The Windows 3.1 desktop in iDOS 2 on iPad.

If you’re like us, the first thing that you’ll do is open the “Games” program group and run Solitaire to play a quick game that’s still as fun as it was in 1992.

Running Windows 3.1 Solitaire in iDOS 2 on iPad.

Or, you might try Minesweeper, which comes with Windows 3.1 as well. If you’re feeling artistic, mosey on over to the “Accessories” program group and run Paintbrush, a timeless classic.

Paintbrush in Windows 3.1 in iDOS 2 on iPad.

And of course, you don’t always have to see the iDOS border around the emulated screen. Just flip your iPad into horizontal orientation, and the border will disappear. You’ll have a really nice, full-screen Windows 3.1 experience on the go.

Running Windows 3.1 Solitaire on an iPad thanks to iDOS 2.
Benj Edwards / How-To Geek

RELATED: 30 Years of 'Minesweeper' (Sudoku with Explosions)

Next Steps: Sound Support and More Games

By default, Windows 3.1 won’t play sounds on your iPad unless you install a special sound driver. To do that, you’ll need to download the Soundblaster 16 Creative Audio Driver found on the RGB Classic Games website. Extract the ZIP file to a folder called sb and copy it over to your iDOS directory in Files.

To install it, run iDOS 2 and type sb\install at the C:\> prompt, and then follow the onscreen instructions. Most importantly, you’ll need to change the Interrupt from 5 to 7 during the setup process.

While setting up sound drivers for Windows 3.1 in iDOS, change the Interrupt from 5 to 7.

If you’d like to get more Windows games, a good place to find them is the Internet Archive. With screenshots and the ability to run them in your browser, you can try them out before you even copy them to your iPad.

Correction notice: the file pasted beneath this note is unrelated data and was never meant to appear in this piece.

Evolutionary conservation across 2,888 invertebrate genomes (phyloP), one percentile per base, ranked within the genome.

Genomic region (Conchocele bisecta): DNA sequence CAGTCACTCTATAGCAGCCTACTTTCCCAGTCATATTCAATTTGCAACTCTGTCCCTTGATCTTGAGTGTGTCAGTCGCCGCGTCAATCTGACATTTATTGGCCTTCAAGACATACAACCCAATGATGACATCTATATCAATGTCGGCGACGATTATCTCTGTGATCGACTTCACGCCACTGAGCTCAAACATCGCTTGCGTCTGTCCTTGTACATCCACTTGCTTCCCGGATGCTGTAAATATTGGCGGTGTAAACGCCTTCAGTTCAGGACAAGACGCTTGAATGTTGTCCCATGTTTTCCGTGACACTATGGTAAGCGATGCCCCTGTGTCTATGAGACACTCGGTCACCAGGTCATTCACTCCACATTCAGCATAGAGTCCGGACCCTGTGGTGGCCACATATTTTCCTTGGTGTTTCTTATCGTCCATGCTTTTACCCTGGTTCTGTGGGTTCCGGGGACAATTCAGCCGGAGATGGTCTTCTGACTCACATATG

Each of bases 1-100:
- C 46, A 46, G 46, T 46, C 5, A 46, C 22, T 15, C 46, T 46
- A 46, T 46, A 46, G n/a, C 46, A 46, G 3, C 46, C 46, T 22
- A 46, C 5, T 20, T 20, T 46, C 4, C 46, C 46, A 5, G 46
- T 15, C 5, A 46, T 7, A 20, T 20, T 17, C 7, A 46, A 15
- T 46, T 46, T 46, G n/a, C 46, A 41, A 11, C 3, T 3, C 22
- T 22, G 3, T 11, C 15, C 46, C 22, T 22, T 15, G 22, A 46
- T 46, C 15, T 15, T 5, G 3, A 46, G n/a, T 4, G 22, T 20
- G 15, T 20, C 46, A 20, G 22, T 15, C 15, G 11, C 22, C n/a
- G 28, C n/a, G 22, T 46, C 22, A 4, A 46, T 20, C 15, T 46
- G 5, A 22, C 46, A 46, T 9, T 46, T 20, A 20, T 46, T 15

Browsing Windows 3.1 games on the Internet Archive.

If you find a game that you like on the Internet Archive, you can usually find the ZIP file for the game listed in the sidebar on the right side of the screen. Download the ZIP file on a Mac or PC, extract it to its own folder (under eight characters long so it’s DOS friendly), and then copy it over to your iDOS folder on the iPad.

You can install it in Windows 3.1 by selecting File > New > Program Item in Program Manager. Then, “Browse” to the game’s directory and select the main EXE or COM file that runs it. If that sounds tedious, that’s because it is! That’s just the way that Windows was back then.

And here’s the secret Sixth Sense twist for the very end: You can do all of this on your iPhone as well. Just remember that whenever Windows or another program asks you to restart your PC, you’ll have to force-close iDOS and run it again. Have fun!

RELATED: How to Install Windows 3.1 in DOSBox, Set Up Drivers, and Play 16-bit Games

Profile Photo for Benj Edwards Benj Edwards
Benj Edwards is a former Associate Editor for How-To Geek. Now, he is an AI and Machine Learning Reporter for Ars Technica. For over 15 years, he has written about technology and tech history for sites such as The Atlantic, Fast Company, PCMag, PCWorld, Macworld, Ars Technica, and Wired. In 2005, he created Vintage Computing and Gaming, a blog devoted to tech history. He also created The Culture of Tech podcast and regularly contributes to the Retronauts retrogaming podcast.